Pair of plates
Retailed by Howell & James (1819-1911)
Painted earthenware, in original ebonized frames
34.9 x 34.3 cm
English, circa 1878
Joan Maria Hansen, ‘Howell & James of London: Retailing the Aesthetic Movement’, The Decorative Arts Society Journal, 34 (2010), pp. 20-41, figs. 22-24.
Hansen, op. cit., p. 34, identifies the second figure as Ophelia; the first is inscribed ‘Jeanne d’Arc’ and is signed ‘WWQ’. At the Paris Exposition Universelle, 1878, ‘A prize Medal was awarded by the International Jury to Messrs Howell & James in recognition of their successful efforts in developing the Art of Ceramic Painting, and in originating a movement that has already done much to supply a greatly needed employment to cultivated women’ (Hansen, loc. cit.).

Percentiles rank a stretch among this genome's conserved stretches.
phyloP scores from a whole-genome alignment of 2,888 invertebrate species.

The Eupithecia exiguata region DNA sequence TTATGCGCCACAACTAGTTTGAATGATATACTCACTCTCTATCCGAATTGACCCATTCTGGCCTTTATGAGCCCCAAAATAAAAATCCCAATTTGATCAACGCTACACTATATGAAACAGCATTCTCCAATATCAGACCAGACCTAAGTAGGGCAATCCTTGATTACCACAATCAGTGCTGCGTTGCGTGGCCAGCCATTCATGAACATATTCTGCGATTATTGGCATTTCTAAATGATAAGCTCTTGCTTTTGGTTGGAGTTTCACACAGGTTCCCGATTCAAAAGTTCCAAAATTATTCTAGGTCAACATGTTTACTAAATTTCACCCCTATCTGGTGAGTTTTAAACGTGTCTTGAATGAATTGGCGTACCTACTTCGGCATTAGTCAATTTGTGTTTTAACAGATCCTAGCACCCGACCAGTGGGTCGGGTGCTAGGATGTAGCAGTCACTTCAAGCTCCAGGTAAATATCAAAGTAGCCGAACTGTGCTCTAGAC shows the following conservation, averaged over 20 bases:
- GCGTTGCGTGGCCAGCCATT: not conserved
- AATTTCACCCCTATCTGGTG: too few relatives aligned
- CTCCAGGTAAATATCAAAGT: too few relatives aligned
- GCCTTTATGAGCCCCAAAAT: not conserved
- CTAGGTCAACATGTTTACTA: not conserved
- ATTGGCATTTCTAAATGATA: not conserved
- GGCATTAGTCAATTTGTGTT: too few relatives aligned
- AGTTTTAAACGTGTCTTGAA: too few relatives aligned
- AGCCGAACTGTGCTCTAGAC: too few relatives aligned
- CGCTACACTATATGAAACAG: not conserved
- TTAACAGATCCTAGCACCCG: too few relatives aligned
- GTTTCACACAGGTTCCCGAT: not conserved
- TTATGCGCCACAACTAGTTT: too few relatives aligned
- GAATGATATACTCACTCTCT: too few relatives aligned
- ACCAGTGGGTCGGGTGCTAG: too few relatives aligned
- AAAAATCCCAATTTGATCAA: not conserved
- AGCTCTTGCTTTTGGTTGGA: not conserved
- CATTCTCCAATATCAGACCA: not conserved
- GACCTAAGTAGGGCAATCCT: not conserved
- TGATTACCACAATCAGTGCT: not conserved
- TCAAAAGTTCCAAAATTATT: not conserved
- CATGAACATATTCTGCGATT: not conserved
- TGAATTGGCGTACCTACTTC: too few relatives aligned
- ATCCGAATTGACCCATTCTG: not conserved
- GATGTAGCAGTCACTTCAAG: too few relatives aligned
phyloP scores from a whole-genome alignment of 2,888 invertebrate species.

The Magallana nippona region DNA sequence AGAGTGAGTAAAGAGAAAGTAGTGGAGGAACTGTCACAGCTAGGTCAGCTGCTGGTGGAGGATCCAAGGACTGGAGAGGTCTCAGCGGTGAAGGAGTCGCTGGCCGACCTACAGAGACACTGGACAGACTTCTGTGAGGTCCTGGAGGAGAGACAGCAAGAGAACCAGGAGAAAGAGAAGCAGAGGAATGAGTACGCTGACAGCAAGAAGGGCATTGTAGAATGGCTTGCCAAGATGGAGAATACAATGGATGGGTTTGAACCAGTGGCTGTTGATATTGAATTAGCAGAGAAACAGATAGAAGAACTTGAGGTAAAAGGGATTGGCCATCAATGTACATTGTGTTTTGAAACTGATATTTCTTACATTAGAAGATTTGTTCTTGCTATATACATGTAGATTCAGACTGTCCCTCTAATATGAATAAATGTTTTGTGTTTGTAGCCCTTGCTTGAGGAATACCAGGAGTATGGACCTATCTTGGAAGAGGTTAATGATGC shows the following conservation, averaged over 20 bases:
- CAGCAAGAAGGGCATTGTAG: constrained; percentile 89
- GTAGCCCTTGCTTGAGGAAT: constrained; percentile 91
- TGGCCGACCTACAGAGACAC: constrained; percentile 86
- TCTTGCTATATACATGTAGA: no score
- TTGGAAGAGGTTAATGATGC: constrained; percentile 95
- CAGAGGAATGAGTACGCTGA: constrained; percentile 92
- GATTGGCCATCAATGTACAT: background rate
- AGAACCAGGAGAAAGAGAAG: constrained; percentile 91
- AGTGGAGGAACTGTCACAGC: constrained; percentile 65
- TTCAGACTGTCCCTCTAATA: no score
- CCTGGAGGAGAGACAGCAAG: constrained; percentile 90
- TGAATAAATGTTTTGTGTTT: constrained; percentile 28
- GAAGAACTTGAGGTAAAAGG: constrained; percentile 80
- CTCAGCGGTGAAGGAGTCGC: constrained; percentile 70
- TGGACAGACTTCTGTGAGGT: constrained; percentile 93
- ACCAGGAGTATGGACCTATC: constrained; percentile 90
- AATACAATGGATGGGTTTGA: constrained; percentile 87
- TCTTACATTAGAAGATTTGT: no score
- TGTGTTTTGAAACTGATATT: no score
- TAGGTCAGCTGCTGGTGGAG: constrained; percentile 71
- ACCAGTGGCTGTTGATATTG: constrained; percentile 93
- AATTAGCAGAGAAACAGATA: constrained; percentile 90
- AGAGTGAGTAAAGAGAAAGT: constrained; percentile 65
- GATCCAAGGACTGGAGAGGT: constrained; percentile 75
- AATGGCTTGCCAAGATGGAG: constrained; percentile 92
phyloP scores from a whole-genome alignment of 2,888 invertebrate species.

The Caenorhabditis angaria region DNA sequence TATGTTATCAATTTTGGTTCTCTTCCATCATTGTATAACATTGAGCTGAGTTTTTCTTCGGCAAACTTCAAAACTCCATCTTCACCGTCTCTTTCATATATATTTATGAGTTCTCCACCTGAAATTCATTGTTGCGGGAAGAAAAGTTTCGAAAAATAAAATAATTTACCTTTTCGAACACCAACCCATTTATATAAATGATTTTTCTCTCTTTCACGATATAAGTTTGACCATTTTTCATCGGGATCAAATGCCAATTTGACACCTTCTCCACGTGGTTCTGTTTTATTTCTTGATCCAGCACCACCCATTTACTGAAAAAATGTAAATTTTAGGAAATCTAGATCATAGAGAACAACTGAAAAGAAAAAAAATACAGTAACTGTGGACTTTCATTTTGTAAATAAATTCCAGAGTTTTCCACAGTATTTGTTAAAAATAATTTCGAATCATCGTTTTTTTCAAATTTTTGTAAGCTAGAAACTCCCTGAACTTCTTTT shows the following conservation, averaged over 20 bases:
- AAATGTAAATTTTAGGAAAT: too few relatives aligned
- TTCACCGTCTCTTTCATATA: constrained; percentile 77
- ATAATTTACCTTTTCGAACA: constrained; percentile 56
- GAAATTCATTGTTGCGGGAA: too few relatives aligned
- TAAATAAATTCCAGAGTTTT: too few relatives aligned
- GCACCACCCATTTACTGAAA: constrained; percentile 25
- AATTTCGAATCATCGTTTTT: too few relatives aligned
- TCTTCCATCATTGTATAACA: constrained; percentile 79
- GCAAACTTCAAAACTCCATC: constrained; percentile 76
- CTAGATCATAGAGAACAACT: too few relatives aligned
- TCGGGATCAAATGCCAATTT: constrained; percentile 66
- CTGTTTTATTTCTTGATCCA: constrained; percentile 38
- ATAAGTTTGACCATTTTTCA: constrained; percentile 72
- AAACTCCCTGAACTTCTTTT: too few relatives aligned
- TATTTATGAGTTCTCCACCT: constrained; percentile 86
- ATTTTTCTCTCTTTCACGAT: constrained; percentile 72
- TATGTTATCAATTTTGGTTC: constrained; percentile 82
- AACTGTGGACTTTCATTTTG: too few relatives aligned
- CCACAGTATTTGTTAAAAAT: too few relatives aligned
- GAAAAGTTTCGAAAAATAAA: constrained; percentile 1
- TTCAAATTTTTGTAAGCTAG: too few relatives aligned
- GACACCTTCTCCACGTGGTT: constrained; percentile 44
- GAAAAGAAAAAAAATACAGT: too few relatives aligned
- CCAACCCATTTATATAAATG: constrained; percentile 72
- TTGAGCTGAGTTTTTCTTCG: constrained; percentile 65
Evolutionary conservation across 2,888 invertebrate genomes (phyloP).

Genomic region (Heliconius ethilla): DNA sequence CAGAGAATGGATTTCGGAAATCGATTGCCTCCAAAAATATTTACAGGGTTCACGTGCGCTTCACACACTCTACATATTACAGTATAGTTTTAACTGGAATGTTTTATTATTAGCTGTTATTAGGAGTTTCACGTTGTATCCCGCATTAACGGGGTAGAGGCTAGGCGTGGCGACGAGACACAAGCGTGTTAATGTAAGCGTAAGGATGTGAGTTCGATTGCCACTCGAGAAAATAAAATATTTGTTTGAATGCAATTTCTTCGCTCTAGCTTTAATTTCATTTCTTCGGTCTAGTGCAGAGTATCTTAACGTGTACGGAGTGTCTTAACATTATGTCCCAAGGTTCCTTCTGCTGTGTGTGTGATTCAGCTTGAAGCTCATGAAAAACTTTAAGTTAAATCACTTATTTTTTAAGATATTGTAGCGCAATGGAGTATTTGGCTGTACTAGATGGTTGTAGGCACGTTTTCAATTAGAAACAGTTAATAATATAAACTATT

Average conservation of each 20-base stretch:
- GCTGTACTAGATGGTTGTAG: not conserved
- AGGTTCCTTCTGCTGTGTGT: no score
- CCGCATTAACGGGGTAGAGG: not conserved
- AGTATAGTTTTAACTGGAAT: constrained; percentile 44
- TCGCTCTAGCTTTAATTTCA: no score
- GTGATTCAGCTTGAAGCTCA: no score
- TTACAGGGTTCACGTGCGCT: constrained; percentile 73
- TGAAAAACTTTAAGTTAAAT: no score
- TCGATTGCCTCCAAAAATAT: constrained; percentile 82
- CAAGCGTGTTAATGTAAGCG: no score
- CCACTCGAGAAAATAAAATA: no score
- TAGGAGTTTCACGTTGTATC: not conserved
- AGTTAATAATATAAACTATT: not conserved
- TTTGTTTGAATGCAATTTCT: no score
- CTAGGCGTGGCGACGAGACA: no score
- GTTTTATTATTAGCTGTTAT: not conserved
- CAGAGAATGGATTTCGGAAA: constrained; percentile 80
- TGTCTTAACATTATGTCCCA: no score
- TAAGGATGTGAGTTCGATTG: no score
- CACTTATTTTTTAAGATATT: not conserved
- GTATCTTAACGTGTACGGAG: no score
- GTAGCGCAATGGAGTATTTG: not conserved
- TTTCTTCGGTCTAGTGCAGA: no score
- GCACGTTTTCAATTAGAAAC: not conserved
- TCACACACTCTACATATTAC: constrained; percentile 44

There are two further, closely related plaques in a private collection: one representing Ophelia and the second Cordelia. This second pair has more characteristically ‘Victorian’ gilt wood frames.